Last week on Close-up Culture, we spoke to A Line Birds Cannot See director Amy Bench about sharing the story of an immigrant’s unimaginably tough journey to the US.
EL, the subject of Bench’s animated short film, was just 12 years old when she was separated from her mother by smugglers at the border. This incident would just be the beginning of a terrifying journey for EL that included surviving starvation on the streets of Ciudad Juarez and escaping from kidnappers.
We are now proud to welcome EL – whose name has been shortened to initials for the protection of her family – onto the site for an emotional talk about revisiting her painful past to help make this film.
Q: When were you first approached to take part in this film? Did you have any doubts about it?
A: Amy and I got connected through an organisation I had previously been volunteering with. Amy reached out to me because she was interested in learning more about my story and so we met up.
At the beginning it was quite difficult to share and I did have some doubts about taking part, because I had previously been reached out to numerous times and one of those times, the person who took a lot of footage of my story was nowhere to be found.
Q: You are understandably emotional during the film. How did you find the process of opening up and reliving your experiences?
A: At first it was quite difficult to share and I did become very emotional at times. I began to relive the experiences and they would take me back to certain emotions triggered by the memories. Mostly when I mentioned my mom or the journey to the US, I began to have some sort of anxiety for a bit but then the more I shared, the more I felt so much relief.
Q: Can you talk about your relationship with Amy Bench and how that developed over the process of making this film?
A: Working with Amy was has been great. At first, I did find it quite difficult to trust and open up but she would reach out to me and I felt like she cared to share my story. Her questions were “counseling” like and I felt a sense of relief every time I would share with her.
She has kept me involved in the movie process which is something I really appreciated. Most people leave you outside of the development or purpose of the project. Working with Amy has been really great and I know she will continue to share my story with a good message.
Q: What is it like for you to see the divisiveness of the immigration debates in the US when you are so personally connected to this issue?
A: Given that I’m extremely connected to these issues, every time I see them on the news, it makes me have some reaction to the events. For example, when DACA comes up on the news, when I hear about deportations, when I hear about DACA beneficiaries being detained or especially when I heard about children dying at the border, it all triggers so many emotions. That is what led me and is continuing to lead me to speak up for those who have no voice or who have been forgotten.
When some people are quick to judge an immigrant or question them about the “Why” are you coming here, etc – It makes me think of the many reasons of why they decided to come over. I believe my story can change people’s hearts and their perception of immigrants in the midst of all this divisiveness.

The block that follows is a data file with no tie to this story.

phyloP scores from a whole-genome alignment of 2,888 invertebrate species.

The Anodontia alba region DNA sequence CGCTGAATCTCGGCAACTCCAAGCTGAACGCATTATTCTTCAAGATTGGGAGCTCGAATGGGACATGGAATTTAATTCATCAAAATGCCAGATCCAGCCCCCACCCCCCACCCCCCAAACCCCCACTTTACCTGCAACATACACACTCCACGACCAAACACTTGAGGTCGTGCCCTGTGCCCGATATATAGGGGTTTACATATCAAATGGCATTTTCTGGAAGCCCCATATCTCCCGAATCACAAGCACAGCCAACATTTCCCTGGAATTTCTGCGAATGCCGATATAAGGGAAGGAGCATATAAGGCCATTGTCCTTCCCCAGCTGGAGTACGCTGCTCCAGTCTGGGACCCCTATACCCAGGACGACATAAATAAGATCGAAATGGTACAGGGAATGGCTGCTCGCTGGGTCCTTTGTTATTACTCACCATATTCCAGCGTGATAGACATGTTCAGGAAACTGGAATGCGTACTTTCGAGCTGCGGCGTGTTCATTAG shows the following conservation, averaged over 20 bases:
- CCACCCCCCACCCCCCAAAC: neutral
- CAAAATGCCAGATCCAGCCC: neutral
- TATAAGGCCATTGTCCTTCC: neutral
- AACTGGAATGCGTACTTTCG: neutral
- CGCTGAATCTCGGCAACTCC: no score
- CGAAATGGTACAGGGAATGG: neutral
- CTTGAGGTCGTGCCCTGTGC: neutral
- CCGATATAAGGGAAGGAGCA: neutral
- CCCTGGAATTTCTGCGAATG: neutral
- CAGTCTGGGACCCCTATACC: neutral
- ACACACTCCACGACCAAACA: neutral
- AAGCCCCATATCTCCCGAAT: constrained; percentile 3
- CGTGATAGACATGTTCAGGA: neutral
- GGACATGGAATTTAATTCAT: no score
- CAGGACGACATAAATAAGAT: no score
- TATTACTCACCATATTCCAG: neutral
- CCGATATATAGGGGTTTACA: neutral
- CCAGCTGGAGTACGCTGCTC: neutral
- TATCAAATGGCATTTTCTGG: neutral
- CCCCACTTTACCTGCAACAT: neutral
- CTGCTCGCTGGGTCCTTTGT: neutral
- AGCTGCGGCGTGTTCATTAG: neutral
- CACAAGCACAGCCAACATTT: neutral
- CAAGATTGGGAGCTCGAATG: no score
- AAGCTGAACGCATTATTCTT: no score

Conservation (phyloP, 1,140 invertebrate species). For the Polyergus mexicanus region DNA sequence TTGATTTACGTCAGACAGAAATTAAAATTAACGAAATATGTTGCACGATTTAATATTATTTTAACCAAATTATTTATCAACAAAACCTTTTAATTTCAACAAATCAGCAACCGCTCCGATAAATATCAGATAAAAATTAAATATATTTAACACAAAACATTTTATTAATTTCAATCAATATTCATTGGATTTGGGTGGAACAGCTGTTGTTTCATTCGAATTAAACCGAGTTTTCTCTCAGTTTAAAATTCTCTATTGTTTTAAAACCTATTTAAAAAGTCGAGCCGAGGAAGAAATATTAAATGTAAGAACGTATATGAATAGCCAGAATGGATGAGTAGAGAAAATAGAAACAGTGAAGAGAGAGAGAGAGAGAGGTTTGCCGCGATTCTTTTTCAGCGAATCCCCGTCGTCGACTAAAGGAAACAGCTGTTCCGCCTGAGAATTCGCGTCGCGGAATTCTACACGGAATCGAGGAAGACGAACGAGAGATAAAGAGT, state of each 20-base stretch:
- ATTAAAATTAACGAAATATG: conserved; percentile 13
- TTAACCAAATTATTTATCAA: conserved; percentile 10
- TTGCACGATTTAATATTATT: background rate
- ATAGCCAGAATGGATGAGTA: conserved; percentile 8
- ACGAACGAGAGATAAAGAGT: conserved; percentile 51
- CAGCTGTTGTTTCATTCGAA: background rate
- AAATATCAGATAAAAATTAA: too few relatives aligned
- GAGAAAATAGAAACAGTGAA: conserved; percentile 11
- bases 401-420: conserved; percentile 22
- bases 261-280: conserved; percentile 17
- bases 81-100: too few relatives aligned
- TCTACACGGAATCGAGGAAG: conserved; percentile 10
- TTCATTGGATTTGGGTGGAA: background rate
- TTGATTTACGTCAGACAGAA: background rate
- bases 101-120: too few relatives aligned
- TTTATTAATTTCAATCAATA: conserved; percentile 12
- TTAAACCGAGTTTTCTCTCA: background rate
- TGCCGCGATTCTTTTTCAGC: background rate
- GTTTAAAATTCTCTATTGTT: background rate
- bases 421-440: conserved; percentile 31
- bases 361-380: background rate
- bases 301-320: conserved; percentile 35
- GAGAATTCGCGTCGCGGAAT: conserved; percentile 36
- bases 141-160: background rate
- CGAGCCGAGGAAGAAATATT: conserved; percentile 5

Q: What was your reaction to seeing the film for first time?
A: The first time I watched it was with my mom and it was quite an emotional moment.
There were many things I did not tell my mom nor my mom wanted me to tell her because it would be too hard for her to hear. However, when we both watched the film, we cried, talked for a while and realised that it was important to share.
My mom told me that I was giving her and my siblings purpose and a place they belonged since she felt we were forgotten people. Then we watched it at the SXSW premiere – it was another absolutely emotional moment for me and my mom. My mom still talks about it all the time with me. She said she never thought to live such an experience and be at such a place.
Q: What do you hope audience take away from your story?
A: I hope that people see the humanity of immigrants and the message being shared. I believe that this film could move people’s hearts to want to know more stories or want to advocate for immigrants and children at the border. We are somebody, we are people who need advocates. We need a platform to continue sharing our stories to grow and develop.
Q: The film ends on a mixed note. Are you optimistic about your future and finding a place to call ‘home’?
A: I’m very optimistic that some day all these troubles will end. I believe it will be a long time until I finally say “I have found a place I can call home” without worrying about whether a certain policy will change and take away everything I’ve worked for. It may not be here or there, but I do hope that day comes.
Currently in the US, I find myself anxious about whether I’ll be detained one day for no reason or that I will no longer have the opportunity to work or advance my education. There was recently a bill introduced in the House called the American Dream and Promise Act of 2019. I’m very optimist that one day such a bill will pass to give us a pathway towards legalisation so that we can no longer live in anxiety.